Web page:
Process that based on the different boiling point of liquids of different composition allows to separate the different components of a mixture, for example, the boiling point at atmospheric pressure of ethyl alcohol is 78.4°C while of the water it is 100°C.
The tool used for this process is called still, types of which vary depending on the type of distillate to obtain. It is essentially correct, however, the distinction into two types: the pot still and conitnuous still.
The traditional pot still or discontinuous still consists of 4 parts:
the boiler, usually copper, into which enter the raw materials to be distilled. Below it there is the heat source;
dephelgmater or capital, located near the top of the boiler, is designed to facilitate the passage of certain alcoholic vapors instead of others;
swan neck, curved structure that serves to prevent the alcohol vapors travel in the opposite direction;
the cooling coil, immersed in water or a coolant liquid, which recondenses alcoholic vapors bringing them back into liquid state.
The pot still allows only one distillation for every load of raw material because every time it is used it must be emptied, cooled and cleaned before a new cycle can start.
To get a good quality alcohol multiple distillations are used: usually at least two of them are neccesary to have a decent product.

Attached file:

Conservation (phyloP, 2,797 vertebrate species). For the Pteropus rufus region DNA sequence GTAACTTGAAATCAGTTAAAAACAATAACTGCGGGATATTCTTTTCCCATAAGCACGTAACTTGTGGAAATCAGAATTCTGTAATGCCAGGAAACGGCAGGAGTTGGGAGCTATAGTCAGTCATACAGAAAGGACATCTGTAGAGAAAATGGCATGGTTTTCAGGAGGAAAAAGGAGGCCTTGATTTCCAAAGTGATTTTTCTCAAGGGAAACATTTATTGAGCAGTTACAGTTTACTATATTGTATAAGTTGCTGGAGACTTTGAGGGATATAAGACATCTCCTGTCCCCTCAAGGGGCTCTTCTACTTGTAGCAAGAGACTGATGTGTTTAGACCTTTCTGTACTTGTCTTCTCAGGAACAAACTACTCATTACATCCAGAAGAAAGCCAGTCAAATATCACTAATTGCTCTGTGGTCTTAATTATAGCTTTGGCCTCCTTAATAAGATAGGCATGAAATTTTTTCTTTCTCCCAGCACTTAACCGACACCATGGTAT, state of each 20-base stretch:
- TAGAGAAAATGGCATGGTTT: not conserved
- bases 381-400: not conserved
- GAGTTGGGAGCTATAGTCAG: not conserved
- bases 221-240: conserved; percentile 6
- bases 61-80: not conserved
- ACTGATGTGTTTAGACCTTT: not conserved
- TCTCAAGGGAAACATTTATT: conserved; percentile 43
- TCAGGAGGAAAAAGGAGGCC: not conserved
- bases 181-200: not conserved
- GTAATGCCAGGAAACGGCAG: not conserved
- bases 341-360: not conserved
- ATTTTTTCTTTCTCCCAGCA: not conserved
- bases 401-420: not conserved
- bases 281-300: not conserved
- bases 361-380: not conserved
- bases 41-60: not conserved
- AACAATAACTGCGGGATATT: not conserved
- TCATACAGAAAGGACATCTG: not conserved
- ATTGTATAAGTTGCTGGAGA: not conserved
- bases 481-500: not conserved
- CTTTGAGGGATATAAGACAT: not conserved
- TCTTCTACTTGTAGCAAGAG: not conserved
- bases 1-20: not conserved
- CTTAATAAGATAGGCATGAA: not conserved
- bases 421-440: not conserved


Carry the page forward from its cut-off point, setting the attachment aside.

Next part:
During these operations, the master distiller’s task is to discard the “head” (part of the liquid obtained during the initial phase rich in impurities, containing highly volatile substances with a high alcohol content) and the “tail” (the liquid obtained during the final phase containing heavy substances, of low strength and considerable amounts of water vapor) to keep only the “heart” or noble alcohol, the liquid obtained during the middle phase, which has an average grade and important non-alcoholic elements to give tastes and scents, in a few words- ethyl alcohol.
The continuous still, called also patent still or Coffey still, invented in 1831 by Aeneas Coffey, is characterized by the ability to perform in an automated manner that we described previously.
The plant has two twin pillars: one for the distillation, called the analyzer, and one for the correction, called the rectifier. An ingenious system of pipes and plates with bubbler valve ensures that the raw material, loaded from the analyzer, meets warm currents coming from below, passing a gaseous state. The part that does not trasform during this phase, i.e. the tail, will be immediately discarded from the bottom.
In the rectifier plates with different heights and temperatures during condensation separate the heads from the heart.
The modern stills include a greater number of columns, some responsible for the distillation and for the rectification in continuity, others for the extraction of alcohol products through the recycling of the head and tail.